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Cyber Debate Moves To Senate After Divisive House Vote Cyber Debate Moves To Senate After Divisive House Vote

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Cyber Debate Moves To Senate After Divisive House Vote

The House wrapped up its "Cyber Week" after passing four pieces of legislation aimed at increasing cybersecurity, but questions remain as the focus turns to the Senate.

House members defied a White House veto threat and voted on Thursday night to enact legislation aimed at encouraging businesses and government to share information with each other.

On Thursday and Friday the House also approved three less controversial bills that reform federal information security policies and increase cybersecurity research and development.

"The House made important progress this week on cybersecurity," Business Software Alliance President Robert Holleyman said in a statement. "Now there is a full package of measures on the table that complement each other to significantly upgrade America's cybersecurity posture."

Where that full package of bills goes from here, however, is still unclear. The three R&D and federal IT bills have wide support in both chambers and similar proposals are included in both Republican and Democratic bills, but the information-sharing bill known as CISPA may complicate the debate in the Senate.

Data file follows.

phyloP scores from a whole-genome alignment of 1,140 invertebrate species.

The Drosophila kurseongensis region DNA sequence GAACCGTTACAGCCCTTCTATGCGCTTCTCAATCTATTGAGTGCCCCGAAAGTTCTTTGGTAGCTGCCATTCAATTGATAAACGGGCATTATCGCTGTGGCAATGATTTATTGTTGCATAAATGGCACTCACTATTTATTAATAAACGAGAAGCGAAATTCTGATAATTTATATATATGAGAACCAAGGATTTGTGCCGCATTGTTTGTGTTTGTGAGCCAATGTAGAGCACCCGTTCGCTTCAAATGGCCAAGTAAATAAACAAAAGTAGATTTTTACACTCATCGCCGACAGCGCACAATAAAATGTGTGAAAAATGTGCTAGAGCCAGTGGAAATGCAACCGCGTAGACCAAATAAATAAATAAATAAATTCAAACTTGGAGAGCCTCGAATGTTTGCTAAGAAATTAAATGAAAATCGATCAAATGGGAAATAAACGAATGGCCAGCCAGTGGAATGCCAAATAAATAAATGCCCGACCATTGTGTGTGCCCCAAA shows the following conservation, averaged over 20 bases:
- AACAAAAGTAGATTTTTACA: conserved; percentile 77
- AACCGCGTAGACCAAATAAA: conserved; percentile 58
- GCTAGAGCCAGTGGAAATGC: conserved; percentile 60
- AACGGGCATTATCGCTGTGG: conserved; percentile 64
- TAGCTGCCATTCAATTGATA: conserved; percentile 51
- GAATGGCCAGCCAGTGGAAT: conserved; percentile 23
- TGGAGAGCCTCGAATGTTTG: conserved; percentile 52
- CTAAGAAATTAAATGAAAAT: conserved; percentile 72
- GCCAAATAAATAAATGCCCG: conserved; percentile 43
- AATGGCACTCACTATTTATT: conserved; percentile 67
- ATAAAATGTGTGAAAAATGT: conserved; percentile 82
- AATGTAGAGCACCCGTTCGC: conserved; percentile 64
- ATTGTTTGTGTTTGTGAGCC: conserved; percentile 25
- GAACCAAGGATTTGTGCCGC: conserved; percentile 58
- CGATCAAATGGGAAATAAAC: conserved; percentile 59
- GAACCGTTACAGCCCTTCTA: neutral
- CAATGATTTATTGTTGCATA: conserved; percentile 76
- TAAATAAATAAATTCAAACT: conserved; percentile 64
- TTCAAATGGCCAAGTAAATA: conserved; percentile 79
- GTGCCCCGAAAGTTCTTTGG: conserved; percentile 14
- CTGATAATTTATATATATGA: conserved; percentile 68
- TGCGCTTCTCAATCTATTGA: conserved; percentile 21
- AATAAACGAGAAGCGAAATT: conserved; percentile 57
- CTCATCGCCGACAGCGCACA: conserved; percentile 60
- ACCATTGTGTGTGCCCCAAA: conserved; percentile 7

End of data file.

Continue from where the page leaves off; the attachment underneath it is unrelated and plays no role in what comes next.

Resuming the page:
The Cyber Intelligence Sharing and Protection Act gathered 42 votes from Democrats, despite some opposition from the House Democratic leaders. But the bill has been panned by civil liberties groups and the White House threatened to veto it unless it includes greater privacy protections as well as greater authority for Homeland Security officials to oversee private critical infrastructure.

Republicans have rejected White House critical infrastructure proposals as too dependent on government regulation. Those concerns have split the Senate and a proposal by Senate Homeland Security and other committee leaders has bogged down in the face of Republican opposition.

"We are troubled House leaders blocked consideration of protections for critical infrastructure systems, ignoring the advice of our military and intelligence leaders as well as most cybersecurity experts," said the Senate bill's sponsors, including Homeland Security Chairman Joe Lieberman, ID-Conn.; ranking member Susan Collins, R-Maine; Commerce Chairman Jay Rockefeller; D-W.Va., and Intelligence Chairwoman Dianne Feinstein, D-Calif. They called the other House bills "necessary but by no means comprehensive" elements of cybersecurity reforms.

House GOP leaders said more cyber bills are in the works, but legislation that would have mirrored White House and Senate proposals was gutted in the House Homeland Security committee and it does not look likely that Republicans will be willing to compromise, said Rep. Jim Langevin, D-R.I., who supported CISPA but also pushed for expanded protections for critical infrastructure.

"If Republican leadership is going to play politics with national security then it doesn't look good for a critical infrastructure bill," he told National Journal during the CISPA debate on Thursday.

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